Flashcards in FunMed: PBL 7 (Testicular Cancer) Deck (28)
What increases the risk of developing testicular cancer?
Undescended testicles in infancy, indirect inguinal hernias in infancy, family history, being tall and marijuana use
Operation to place undescended testis into scrotum
Ratio of volume of RBCs to total blood volume
What is alpha fetoprotein?
protein produced by foetus which is present in amniotic fluid and the bloodstream of mother
What is lactate dehydrogenase?
Converts lactate to pyruvate
What are the symptoms of testicular cancer?
Firm (often painless) mass of ump on testicle - can cause achy pain, growth/swelling of testicle, abnormality in shape/consistency between testicles, associated abdominal pain
Name the aspects of the testicle
Epididymis (feeds into spermatic cord/vas deferens), testis (seminiferous tubules --> straight tubules --> rete testis --> efferent ductules)
Why is alpha fetoprotein tested for?
Typically elevated in yolk sac tumour
Why is beta hCG tested for?
typically elevated in choriocarcinomas and NSGCTs
Why is lactate dehydrogenase tested for?
Shown to correlate with tumour burden in NSGCTs and some seminomas
What are the two main types of testicular cancer?
Seminomas and non-seminomas (common in younger patients)
What proportion of testicular cancers are germ cell cancers?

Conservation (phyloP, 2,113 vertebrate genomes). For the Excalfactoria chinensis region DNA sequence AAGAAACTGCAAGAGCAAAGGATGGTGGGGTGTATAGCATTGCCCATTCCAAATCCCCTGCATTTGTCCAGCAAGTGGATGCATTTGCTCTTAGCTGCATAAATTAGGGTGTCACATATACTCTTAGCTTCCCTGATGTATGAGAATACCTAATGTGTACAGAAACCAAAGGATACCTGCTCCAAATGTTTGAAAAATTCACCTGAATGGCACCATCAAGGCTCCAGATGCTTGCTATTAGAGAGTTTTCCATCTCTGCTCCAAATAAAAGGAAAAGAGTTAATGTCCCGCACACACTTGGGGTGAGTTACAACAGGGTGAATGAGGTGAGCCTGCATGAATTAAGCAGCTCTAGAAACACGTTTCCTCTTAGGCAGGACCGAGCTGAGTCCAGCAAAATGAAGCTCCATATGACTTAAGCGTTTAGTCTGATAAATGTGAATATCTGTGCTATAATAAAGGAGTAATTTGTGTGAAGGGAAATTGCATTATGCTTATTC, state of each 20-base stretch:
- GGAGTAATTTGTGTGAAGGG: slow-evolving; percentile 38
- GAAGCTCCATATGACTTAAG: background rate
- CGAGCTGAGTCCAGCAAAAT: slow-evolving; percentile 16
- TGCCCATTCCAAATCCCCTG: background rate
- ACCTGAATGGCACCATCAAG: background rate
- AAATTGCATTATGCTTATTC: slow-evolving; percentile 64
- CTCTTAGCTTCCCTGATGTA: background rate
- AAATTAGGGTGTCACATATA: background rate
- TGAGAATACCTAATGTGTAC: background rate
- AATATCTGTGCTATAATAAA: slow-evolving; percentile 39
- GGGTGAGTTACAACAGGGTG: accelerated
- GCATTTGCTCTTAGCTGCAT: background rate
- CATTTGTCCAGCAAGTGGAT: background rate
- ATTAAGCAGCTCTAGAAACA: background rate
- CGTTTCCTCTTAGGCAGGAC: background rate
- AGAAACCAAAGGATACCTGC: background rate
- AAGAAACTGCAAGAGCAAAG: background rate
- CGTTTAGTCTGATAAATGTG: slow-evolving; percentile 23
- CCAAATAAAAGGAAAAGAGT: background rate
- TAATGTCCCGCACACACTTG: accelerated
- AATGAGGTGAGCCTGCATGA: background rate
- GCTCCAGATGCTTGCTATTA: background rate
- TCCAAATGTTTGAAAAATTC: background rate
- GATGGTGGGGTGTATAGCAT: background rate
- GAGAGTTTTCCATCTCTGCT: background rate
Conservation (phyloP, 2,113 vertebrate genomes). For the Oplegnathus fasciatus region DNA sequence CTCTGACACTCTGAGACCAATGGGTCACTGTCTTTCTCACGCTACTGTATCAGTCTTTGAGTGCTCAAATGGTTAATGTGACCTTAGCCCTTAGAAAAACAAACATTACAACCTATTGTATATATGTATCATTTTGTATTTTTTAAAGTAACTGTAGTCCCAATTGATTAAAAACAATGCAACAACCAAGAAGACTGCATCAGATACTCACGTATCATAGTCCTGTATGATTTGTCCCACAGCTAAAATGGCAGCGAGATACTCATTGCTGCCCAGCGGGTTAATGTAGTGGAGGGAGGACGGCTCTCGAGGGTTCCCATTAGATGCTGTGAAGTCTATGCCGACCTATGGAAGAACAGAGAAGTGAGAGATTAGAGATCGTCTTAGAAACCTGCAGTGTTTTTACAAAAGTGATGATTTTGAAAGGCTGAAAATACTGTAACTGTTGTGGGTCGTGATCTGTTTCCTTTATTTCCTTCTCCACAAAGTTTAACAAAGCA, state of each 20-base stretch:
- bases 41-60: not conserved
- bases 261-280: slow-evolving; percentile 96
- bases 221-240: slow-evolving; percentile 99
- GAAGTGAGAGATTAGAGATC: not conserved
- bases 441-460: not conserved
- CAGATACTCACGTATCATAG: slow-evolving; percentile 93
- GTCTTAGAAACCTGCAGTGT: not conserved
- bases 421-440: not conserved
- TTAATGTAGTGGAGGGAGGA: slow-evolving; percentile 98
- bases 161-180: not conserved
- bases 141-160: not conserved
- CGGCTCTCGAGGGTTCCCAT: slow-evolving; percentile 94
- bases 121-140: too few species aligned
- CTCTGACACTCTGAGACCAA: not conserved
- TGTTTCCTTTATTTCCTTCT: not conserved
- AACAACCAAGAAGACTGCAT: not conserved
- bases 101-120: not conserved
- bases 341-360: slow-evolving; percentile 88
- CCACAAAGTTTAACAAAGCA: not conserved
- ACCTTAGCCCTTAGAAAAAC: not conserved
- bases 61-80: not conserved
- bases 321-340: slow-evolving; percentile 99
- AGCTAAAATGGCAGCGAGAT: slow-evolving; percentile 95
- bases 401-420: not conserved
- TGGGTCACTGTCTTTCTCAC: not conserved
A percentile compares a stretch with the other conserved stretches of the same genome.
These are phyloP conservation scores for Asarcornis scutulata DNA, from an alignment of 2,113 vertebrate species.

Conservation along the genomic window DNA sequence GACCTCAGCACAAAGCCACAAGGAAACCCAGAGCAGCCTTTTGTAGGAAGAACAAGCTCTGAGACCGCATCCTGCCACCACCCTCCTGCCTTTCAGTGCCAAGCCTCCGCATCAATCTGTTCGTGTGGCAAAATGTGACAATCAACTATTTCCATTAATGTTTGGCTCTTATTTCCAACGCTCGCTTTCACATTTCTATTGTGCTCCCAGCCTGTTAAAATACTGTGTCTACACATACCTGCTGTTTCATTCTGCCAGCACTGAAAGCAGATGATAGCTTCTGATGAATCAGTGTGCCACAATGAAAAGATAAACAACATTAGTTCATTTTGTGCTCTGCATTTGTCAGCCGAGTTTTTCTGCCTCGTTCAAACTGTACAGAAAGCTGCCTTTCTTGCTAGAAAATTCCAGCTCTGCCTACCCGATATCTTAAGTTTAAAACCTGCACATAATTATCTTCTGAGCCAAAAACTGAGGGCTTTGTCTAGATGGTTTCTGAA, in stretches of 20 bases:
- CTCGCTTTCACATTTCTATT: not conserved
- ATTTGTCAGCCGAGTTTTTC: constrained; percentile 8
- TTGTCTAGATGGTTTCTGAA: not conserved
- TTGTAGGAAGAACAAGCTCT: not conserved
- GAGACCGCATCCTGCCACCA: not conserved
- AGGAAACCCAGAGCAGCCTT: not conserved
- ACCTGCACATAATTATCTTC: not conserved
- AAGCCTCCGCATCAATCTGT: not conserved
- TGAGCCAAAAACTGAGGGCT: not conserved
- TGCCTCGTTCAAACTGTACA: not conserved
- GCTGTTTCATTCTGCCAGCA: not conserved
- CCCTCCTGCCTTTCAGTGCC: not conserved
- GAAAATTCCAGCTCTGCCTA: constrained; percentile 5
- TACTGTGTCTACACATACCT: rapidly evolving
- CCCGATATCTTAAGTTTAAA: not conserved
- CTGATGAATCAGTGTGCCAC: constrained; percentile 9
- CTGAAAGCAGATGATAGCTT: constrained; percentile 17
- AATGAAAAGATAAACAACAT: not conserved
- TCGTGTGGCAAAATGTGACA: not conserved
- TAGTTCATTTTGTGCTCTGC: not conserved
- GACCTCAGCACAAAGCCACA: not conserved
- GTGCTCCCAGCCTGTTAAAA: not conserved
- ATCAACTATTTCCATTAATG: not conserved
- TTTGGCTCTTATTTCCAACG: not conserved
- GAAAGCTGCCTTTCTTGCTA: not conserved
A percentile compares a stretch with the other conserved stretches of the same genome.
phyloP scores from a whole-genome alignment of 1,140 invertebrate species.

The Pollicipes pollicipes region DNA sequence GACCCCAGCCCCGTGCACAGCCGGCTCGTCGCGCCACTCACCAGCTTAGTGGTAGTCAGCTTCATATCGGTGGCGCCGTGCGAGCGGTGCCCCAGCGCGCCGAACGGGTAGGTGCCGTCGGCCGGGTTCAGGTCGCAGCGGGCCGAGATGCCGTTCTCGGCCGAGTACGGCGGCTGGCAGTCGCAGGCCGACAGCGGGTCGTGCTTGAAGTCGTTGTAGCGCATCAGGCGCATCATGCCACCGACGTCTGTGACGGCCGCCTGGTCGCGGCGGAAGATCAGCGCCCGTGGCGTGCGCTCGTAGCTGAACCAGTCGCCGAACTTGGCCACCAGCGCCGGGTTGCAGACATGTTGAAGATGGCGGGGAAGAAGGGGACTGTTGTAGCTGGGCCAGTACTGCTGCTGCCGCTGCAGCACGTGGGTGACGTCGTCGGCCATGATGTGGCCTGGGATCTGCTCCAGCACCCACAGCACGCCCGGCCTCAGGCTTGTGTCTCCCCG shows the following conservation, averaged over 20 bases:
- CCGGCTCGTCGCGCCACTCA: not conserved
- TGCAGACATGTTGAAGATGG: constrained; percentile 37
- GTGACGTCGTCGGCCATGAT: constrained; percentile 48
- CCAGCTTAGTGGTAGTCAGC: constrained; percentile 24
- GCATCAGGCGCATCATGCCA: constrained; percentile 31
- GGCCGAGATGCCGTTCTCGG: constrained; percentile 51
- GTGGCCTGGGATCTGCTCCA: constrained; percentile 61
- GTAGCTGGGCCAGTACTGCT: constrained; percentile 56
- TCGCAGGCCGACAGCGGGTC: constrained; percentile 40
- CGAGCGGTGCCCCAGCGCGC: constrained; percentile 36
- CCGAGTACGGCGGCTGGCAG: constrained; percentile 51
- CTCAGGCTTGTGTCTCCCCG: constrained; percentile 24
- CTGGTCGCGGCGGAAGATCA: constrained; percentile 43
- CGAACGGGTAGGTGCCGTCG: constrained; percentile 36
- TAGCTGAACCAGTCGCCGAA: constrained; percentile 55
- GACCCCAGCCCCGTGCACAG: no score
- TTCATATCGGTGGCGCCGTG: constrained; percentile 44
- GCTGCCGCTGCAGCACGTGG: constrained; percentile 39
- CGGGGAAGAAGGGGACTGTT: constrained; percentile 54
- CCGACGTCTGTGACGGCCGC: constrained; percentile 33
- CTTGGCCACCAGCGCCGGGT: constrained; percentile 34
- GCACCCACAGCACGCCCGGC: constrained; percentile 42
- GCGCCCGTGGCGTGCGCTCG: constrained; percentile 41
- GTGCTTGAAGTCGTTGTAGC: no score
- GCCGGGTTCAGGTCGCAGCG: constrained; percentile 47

What is meant by tumour staging?
Indicates how far advanced it has become e.g. metastasis
Outline the stages of testicular cancer
Stage I - contained in testicle
Stage II - lymph node spread but no distant metastasis
Stage III - spread to thorax lymph nodes
Stage IV - spread to another organ e.g. lungs
Where does lymph drain from the testes?
Para-aortic lymph nodes
Where does lymph from the scrotum drain?
Superficial inguinal lymph nodes
What does NSGCTs stand for?
non-seminomatous germ cell tumors
What does RPLND stand for?
Retroperitoneal lymph node dissection
What is the treatment for non-seminomatous germ cell tumours?
Retroperitoneal lymph node dissection and radical orchiectomy
Describe how to perform testicle self-examination
Roll testicle between thumb and forefinger to check whole surface free of lumps and familiarise self with feel of epididymis collecting tube (behind testicle), inspect each testicle individually
When and where should testicular self-examination be conducted?
Monthly basis after a warm bath or shower (relaxes scrotal skin)
Benign enlargement of male breast tissue
Outline the checkpoints in the cell cycle
G1-S: checks organelle replication, have enough organelles to divide
G2-M: DNA replication appropriate and accurate
Mitosis (metaphase): chromosomes attached appropriately to spindle
What things must be present in order for someone to give informed consent?
Patient must be competent (have capacity)
Patient must be offered adequate information (adequate disclosure)
Patient's decision must not be coerced (Non-coercion)
What is the role of the lymphatic system?
Removal of interstitial fluid from tissues, absorbs and transports fatty acids from GI tract, transports WBCs, transports APCs such as dendritic cells to nodes --> immune response activation
What type of tumour does this individual have?
Non-seminomatous germ cell tumour
What is a radical orchiectomy?
Removal of one or both testes where entire spermatic cord is removed too